It was just in yesterday’s blog that I whined about not having conversations about musical composition. Then, as I was waiting for high school students to get their shit together to practice, the high school band director dragged me into his office and asked me a compositional question about a jazz arrangement he is working on. Cool.
My high school students sure have a weird way of practicing.
Both of the rehearsals scheduled have not begun on time. All of the music they gave me in the first rehearsal was ignored in the second. Of course, I had taken all their loose sheets and put them in sheet protectors and alphabetical order.
A couple of the players have good ears and their playing reflects it. One guy (I’m trying to be a bit deliberately vague here so as to not be creepy.) seems to not notice when people are giving off standard signals about what is happening in the music such as soloing and ending. These are high school students after all.
Although I think it would have been easy to do some gentle guiding or even to take charge more, I chose not to do this. Instead, I tried to sort of go along with whatever they were doing and let them call the tunes.
This is in stark contrast from a rehearsal earlier in the day with the string players from my trio. Unfair to compare really. But I am having a ball working with these musicians. We rehearsed stuff for Sunday. Then I suggested we read a slow movement from a Mozart piano trio. What fun really.
After supper last night, Eileen and I stopped at Meijers and I bought an ink cartridge for our printer. This enabled me to come home and do a final edit of the piece I wrote this week for the Grand Rapids Composer group and then print up a few copies of it.
When I played it on the Midi option from the software I use to write out music (Finale, same as the aforementioned band director), Eileen especially liked the little piano part I wrote for it. I feel like the Grand Rapids Composer group does keep me thinking about composing and sharing with other composers. Not all bad.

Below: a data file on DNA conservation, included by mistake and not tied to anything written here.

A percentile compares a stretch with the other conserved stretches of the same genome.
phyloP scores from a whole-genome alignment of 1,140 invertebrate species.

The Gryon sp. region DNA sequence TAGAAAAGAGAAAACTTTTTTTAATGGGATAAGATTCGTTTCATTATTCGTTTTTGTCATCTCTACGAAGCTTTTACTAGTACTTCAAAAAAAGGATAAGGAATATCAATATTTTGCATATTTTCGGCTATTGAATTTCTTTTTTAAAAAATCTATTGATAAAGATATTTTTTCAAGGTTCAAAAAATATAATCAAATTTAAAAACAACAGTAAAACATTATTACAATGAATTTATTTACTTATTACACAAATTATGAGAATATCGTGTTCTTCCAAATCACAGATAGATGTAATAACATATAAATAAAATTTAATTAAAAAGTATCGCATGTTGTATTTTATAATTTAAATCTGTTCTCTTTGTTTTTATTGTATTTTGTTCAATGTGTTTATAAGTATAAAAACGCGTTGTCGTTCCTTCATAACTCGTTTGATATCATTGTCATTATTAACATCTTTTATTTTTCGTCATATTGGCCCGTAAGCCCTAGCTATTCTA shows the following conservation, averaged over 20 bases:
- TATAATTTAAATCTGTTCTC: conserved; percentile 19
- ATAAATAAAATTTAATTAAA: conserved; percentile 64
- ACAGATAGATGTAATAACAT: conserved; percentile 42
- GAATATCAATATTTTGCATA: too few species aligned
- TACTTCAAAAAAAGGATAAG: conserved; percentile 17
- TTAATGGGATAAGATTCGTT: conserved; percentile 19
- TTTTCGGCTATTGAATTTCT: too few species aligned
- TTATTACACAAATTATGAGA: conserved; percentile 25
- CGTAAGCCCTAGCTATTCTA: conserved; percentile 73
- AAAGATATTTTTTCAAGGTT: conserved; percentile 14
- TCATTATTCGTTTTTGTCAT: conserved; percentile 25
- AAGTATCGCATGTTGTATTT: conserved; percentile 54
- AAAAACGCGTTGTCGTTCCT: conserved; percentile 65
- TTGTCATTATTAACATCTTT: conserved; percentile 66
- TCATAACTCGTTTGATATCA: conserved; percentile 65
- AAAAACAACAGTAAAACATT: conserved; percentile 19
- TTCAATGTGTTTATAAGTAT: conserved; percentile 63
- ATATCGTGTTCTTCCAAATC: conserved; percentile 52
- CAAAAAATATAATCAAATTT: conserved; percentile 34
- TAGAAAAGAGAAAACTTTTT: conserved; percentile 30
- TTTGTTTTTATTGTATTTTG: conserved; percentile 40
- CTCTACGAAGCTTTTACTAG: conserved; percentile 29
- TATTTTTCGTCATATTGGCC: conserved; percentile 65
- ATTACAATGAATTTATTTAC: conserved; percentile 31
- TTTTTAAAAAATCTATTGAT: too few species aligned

I have my first ever Alexander Technique lesson scheduled on Monday. I’m very interested in how this will go. I learned about this stuff from reading Robertson Davies.
He is another author I have read a lot of and enjoyed immensely.
Of course I ended up scheduling some organ music for this Sunday that is requiring some preparation. It would be a good Sunday to glide through the service since I have an afternoon recital. The adult choir is only singing at the recital. The youth are singing this Sunday.
But I found two compositions based on the tune of the sequence that weren’t too bad. The really interesting one is by Emma Lou Diemer.
It is dissonant and very cleverly written so that the prominent melodic elaboration of the tune is accompanied by clusters of chords and bass runs that also move carefully if obscurely like the melody. Emma Lou Diemer is one of those church musicians that might inspire a bit of a sniff in many trained church musicians. Some of her work is kind of hokey. But some of it isn’t. And actually needs to be rehearsed. She is 83 years old at this writing. According to her website [link] she is still an active concertizer and seems to continue to produce compositions. Admirable.
Besides the trip to Grand Rapids today with Eileen (she has the day off), we are taking my Mom out to breakfast. She will probably want to pay. She usually does. This counts as my weekly “try to get her out of the apartment” trip, I guess.
I don’t have so many links today because I haven’t had so much leisure time this week. Drat. I try to goof off more than anything else. On the other hand, I did get a ton of stuff done this week, cleaning, composing and prepping for Sunday.
It just tarnishes my self image as one who spends his life goofing off. But toujours gai, archie, toujours gai. There’s some life in the old gal yet. As mehitabel the cat says.